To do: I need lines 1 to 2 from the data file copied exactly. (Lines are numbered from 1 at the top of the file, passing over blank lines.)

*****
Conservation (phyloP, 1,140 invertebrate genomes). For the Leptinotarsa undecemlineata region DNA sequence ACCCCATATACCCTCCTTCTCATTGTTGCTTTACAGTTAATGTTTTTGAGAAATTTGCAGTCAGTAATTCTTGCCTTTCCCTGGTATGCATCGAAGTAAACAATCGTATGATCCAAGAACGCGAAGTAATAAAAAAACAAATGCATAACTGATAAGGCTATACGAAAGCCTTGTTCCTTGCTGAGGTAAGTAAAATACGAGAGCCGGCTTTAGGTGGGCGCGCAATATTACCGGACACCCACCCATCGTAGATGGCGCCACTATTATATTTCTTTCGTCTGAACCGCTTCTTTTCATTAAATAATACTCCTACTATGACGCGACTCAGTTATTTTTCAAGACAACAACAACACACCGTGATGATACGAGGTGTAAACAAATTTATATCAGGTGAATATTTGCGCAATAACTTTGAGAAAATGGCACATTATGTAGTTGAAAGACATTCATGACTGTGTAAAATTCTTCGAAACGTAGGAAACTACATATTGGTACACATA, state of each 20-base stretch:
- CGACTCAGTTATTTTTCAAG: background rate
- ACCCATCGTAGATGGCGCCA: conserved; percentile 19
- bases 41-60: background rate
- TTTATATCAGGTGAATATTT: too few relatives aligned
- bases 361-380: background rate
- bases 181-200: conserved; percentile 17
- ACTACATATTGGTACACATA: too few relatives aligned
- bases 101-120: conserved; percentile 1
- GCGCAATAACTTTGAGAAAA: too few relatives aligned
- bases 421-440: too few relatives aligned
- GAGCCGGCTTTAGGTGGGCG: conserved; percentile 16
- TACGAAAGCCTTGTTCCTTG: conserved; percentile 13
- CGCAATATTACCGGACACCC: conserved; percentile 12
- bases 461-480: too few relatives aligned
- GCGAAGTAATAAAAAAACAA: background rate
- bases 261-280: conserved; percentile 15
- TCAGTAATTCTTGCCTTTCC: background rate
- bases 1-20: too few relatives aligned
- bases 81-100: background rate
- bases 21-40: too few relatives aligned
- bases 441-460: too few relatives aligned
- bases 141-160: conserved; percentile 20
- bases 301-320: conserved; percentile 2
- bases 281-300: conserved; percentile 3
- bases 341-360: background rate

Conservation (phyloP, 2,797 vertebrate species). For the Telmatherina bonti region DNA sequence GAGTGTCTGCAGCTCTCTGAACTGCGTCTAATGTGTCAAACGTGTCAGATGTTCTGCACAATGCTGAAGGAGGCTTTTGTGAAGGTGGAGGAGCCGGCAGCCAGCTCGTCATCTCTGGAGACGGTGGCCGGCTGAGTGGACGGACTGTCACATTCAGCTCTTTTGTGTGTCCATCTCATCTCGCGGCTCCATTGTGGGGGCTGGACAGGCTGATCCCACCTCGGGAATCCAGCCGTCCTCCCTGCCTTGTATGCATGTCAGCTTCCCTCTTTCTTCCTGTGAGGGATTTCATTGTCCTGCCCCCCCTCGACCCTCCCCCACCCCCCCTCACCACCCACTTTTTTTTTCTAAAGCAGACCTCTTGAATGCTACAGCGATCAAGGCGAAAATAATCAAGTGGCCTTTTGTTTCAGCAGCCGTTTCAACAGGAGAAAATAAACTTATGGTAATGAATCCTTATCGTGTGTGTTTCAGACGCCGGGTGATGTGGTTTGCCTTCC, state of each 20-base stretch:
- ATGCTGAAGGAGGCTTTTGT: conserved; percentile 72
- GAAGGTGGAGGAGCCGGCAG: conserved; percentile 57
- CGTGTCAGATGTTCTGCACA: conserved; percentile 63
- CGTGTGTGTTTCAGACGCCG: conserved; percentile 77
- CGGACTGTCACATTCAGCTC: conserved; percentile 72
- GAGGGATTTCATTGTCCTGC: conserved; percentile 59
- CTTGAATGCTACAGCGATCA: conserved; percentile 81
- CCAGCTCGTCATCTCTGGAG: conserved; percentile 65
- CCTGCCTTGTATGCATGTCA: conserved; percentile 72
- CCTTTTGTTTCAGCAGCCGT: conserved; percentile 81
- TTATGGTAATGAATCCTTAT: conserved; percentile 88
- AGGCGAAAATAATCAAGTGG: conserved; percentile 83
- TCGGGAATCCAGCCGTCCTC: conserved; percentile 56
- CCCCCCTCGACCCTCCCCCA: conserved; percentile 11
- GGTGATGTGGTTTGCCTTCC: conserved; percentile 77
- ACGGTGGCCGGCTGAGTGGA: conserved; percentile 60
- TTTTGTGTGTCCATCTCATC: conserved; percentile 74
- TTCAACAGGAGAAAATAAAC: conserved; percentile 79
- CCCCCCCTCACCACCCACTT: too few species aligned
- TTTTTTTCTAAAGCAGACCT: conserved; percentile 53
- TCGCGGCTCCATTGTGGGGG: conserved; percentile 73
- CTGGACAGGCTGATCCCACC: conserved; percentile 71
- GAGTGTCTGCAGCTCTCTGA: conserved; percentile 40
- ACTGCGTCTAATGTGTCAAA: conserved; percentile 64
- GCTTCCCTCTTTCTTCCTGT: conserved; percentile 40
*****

Conservation (phyloP, 1,140 invertebrate genomes). For the Leptinotarsa undecemlineata region DNA sequence ACCCCATATACCCTCCTTCTCATTGTTGCTTTACAGTTAATGTTTTTGAGAAATTTGCAGTCAGTAATTCTTGCCTTTCCCTGGTATGCATCGAAGTAAACAATCGTATGATCCAAGAACGCGAAGTAATAAAAAAACAAATGCATAACTGATAAGGCTATACGAAAGCCTTGTTCCTTGCTGAGGTAAGTAAAATACGAGAGCCGGCTTTAGGTGGGCGCGCAATATTACCGGACACCCACCCATCGTAGATGGCGCCACTATTATATTTCTTTCGTCTGAACCGCTTCTTTTCATTAAATAATACTCCTACTATGACGCGACTCAGTTATTTTTCAAGACAACAACAACACACCGTGATGATACGAGGTGTAAACAAATTTATATCAGGTGAATATTTGCGCAATAACTTTGAGAAAATGGCACATTATGTAGTTGAAAGACATTCATGACTGTGTAAAATTCTTCGAAACGTAGGAAACTACATATTGGTACACATA, state of each 20-base stretch:
- CGACTCAGTTATTTTTCAAG: background rate